Hydronephrosis (swelling of the kidney) and PUJ Obstruction (pelviureteric junction obstruction) are common problems in children. About 20% of fetus will show swelling in one kidney in an antenatal scan of the mother. However, many of these will resolve with time. In all children who had fetal hydronephrosis, an ultrasonogram is indicated after birth. Depending on the findings, this may be followed up in some children by a nuclear scan at about 6weeks. Some children will also need to undergo an Xray called the micturating cystourethrogram. Children with drop in kidney function or worsening hydronephrosis may require surgical correction called a pyeloplasty. This can now be accomplished laparoscopically esp in older children. Following surgery, hydronephrosis shows a slow regression and the kidney function usually either stabilizes or improves in about 95% of children.
Posterior urethral valves
Stress Urinary Incontinence
Vesicoureteral reflux is a relatively common problem affecting children. It is characterized by a reverse flow (reflux) of urine back toward the kidney at the time of passing urine. Ordinarily this is prevented by a natural valve mechanism at the junction of the ureter and bladder. VUR can predispose to urinary infections and is associated in some children with bladder function abnormalities (which might perpetuate the reflux). Some children can develop long term kidney function problems (reflux nephropathy). A large number of children will spontaneously outgrow their reflux and non-surgical treatment is appropriate for children without obvious kidney damage (scars), in whom the reflux is of lower severity (upto grades III). However in children who fail to outgrow the reflux, or if there are recurrent infections or if the kidney shows damage, then a ureteric reimplantation is recommended.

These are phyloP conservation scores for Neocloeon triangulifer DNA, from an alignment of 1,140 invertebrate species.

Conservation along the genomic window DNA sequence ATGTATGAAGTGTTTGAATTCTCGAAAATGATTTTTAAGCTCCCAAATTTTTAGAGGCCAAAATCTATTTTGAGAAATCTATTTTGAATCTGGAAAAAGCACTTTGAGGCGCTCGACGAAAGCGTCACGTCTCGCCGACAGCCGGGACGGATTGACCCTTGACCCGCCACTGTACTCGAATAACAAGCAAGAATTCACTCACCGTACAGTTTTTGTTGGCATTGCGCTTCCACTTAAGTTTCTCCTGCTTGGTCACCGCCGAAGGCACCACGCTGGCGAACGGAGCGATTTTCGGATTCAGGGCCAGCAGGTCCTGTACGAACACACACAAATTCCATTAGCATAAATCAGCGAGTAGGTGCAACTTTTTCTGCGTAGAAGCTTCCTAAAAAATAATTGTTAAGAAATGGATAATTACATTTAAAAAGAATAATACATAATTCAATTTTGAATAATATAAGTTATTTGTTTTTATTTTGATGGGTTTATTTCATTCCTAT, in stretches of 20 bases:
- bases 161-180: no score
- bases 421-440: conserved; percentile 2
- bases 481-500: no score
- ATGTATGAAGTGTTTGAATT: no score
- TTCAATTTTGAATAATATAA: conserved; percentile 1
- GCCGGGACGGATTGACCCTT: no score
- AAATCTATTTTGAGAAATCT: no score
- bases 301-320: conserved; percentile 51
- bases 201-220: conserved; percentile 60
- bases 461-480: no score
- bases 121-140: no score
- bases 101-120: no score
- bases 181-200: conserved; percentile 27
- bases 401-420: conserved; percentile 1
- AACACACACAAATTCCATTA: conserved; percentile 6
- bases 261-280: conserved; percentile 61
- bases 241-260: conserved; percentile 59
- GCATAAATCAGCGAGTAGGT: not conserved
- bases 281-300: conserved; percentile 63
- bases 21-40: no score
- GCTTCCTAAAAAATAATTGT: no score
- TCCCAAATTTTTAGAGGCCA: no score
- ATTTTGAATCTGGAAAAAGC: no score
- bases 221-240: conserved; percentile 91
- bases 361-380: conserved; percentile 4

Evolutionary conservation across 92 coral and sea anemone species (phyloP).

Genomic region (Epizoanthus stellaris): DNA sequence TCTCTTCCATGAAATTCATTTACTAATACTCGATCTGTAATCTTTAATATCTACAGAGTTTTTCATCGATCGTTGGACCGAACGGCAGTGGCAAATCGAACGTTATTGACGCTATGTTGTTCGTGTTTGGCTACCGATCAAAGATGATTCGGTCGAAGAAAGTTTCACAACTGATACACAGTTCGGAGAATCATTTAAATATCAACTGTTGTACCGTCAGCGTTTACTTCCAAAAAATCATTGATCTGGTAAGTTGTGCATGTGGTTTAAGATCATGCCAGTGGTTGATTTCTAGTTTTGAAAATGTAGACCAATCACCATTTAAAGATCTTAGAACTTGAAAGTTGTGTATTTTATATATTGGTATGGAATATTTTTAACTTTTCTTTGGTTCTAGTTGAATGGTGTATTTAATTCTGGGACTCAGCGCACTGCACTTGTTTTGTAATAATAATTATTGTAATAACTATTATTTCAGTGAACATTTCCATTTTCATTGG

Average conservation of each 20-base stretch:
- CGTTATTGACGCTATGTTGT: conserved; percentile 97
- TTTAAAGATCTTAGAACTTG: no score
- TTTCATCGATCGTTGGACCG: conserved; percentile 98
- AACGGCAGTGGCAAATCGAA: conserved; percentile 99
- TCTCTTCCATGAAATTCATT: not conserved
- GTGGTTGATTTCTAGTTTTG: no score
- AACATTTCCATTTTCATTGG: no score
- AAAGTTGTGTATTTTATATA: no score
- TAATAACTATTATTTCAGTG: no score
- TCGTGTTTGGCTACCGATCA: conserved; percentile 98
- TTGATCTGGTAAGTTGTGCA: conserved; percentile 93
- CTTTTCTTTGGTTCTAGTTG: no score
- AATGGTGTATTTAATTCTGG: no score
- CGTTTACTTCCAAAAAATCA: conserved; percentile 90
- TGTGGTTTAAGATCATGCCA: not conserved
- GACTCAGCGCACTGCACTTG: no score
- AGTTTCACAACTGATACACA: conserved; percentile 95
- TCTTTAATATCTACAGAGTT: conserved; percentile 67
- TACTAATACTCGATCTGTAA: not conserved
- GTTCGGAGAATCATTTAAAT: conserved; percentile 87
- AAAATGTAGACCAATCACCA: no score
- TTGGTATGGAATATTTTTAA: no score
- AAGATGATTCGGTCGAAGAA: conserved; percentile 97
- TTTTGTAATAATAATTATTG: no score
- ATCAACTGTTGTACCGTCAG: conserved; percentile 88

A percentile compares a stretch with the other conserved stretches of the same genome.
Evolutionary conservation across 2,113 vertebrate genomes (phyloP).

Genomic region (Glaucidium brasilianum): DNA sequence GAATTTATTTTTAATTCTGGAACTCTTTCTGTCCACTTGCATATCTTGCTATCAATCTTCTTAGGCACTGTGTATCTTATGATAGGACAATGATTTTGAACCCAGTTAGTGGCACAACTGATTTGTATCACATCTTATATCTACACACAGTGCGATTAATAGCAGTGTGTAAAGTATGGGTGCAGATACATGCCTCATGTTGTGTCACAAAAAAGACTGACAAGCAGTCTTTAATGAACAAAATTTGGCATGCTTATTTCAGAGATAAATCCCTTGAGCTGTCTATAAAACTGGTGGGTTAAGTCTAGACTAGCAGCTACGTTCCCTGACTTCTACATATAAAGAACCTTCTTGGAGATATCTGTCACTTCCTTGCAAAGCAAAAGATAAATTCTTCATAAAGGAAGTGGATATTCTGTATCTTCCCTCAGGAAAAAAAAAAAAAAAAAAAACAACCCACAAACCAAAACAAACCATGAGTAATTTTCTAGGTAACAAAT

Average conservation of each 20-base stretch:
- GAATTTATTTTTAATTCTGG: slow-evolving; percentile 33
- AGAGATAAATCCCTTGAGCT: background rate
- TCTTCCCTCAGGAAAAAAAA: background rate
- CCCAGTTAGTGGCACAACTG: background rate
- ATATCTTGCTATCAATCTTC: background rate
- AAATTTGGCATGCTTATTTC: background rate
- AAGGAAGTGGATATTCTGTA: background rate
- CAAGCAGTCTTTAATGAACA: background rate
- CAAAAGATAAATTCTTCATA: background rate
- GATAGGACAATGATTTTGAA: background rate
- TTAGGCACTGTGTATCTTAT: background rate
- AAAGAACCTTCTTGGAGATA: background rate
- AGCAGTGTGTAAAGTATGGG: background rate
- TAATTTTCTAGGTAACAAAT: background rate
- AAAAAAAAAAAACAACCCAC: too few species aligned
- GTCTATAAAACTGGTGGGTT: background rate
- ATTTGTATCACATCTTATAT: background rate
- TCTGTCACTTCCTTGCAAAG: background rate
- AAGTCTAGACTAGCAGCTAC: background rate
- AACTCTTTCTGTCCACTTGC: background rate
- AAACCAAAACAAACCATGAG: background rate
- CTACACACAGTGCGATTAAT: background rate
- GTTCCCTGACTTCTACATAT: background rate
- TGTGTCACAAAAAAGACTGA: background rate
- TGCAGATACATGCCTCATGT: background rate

Bladder dysfunction in children is an important cause of preventable kidney failure. Serious life threatening problems in patients with spinal problems do not usually come from the spine-they come from the bladder! Unrecognized or untreated neurogenic bladder can rapidly damage kidney function. Once there is irreparable function loss, the long term consequences are tragic. Most such children will develop advanced kidney failure around the time of puberty. This distressing problem is completely preventable! Management of neurogenic bladder management CANNOT wait for the child to grow up. It must be managed on priority before any kidney damage occurs. Urodynamics is an important component of assessment. Careful, systematic treatment is the key to good quality care.
Megaureter is not really a specific diagnosis. It indicates that the ureter is markedly swollen up. This can happen in children with obstruction at the junction of the ureter and bladder (obstructed megaureter), severe reflux (VUR) or rarely without either obstruction or reflux. Treatment is based on the cause and may entail a ureteric reimplantation. This may be accomplished by open surgery or, in older children, by laparoscopy.